EU urges Turkey to probe referendum vote

Turkey voted on Sunday to switch to a presidential system, greatly increasing Erdogan's powers.

EU Commission spokesman Margaritis Schinas said on Tuesday that if Turkish President Recep Tayyip Erdogan moved "from rhetoric to action on the issue of the death penalty (it) would be clear signal that Turkey does not want to be a member of the European family".

Turkey's High Electoral Board made a last-minute decision on Sunday to count ballots that had not been stamped by officials.

Erdogan's margin of victory in the referendum was razor-thin.

The No campaign complained of intimidation, detentions and beatings.

Erdogan earlier congratulated cheering supporters at Ankara's airport for "standing tall" in the face of the "crusader mentality" of the West.

Few in Turkey expect legal challenges to the referendum to lead to a recount, let alone a re-run. We did not succumb. It has been in effect since last year's attempted coup. We were here to thank them for their support and cooperation in this process.

The Turkish government has been widely condemned by Western nations for its repression of opposition figures following a failed military coup previous year. It had been due to expire on 19 April.

Turkey rejected on Tuesday the European Union call for referendum probe.

Addressing supporters in Ankara, Erdogan said the country could hold a referendum on its long-stalled European Union membership bid.

"We can conduct a vote of confidence on this as well".

In a separate interview, Gabriel stated that if Ankara were to bring back the death penalty, the move would be "synonymous with the end of the European dream" and mark the end of decades of negotiations to enter the EU.

"Our concern is not what George or Hans or Helga says". As I said this will come before the parliament and if it is passed from the parliament, I would approve this.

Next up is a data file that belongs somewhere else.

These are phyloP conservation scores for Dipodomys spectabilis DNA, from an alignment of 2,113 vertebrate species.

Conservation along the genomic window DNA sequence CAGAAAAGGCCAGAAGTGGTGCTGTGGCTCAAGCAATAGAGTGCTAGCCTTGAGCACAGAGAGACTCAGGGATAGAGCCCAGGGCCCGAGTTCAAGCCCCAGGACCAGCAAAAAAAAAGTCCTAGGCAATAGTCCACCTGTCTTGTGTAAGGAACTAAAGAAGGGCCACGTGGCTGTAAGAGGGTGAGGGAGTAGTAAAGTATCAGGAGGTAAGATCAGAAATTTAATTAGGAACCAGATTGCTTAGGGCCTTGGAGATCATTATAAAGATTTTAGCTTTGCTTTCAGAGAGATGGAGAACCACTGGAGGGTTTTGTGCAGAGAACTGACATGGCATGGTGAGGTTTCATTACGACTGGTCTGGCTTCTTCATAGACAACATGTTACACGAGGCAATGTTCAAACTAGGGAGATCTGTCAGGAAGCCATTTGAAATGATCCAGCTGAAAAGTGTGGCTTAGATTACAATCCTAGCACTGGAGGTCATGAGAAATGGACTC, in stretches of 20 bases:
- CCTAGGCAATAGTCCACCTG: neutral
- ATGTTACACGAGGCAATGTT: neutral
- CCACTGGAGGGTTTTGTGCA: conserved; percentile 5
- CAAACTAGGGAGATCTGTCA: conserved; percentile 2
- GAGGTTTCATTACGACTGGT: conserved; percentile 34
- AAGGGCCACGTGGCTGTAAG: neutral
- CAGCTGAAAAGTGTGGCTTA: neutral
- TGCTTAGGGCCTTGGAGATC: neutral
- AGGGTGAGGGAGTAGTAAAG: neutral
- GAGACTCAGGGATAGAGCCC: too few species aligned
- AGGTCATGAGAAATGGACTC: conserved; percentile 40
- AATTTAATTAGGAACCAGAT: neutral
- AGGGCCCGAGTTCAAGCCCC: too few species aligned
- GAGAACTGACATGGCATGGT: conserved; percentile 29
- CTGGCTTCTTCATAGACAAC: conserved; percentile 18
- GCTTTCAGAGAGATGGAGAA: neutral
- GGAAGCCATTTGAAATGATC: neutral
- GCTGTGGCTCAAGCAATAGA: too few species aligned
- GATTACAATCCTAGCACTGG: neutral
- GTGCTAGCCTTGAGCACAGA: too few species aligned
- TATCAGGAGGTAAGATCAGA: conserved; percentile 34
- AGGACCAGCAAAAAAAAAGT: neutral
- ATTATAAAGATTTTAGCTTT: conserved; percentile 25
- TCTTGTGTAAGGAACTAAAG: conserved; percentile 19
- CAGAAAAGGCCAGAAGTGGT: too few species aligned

Both Germany and France expressed concern about possible election irregularities and called on Mr Erdogan to engage in dialogue with the opposition.

United States president Donald Trump, meanwhile, ignored the concerns about voting irregularities and congratulated Mr Erdogan on his referendum victory. In addition to discussing Erdoğan's win, the two leaders spoke about the recent US strike against a Syrian air base, which Trump thanked Erdoğan for supporting, and the continuing fight against the Islamic State (ISIS).

The voters also turned Turkey's parliamentary system into a presidential one.

Turkey's prime minister on Tuesday called on the opposition to respect the result of a referendum that will give sweeping new powers to the office of the president.

A large number of executive decrees hinge on the state of emergency, including those that facilitated purges of the civil service and the imprisonment of tens of thousands of alleged Gulen supporters.

The new system takes effect at the next election, now slated for November 2019.

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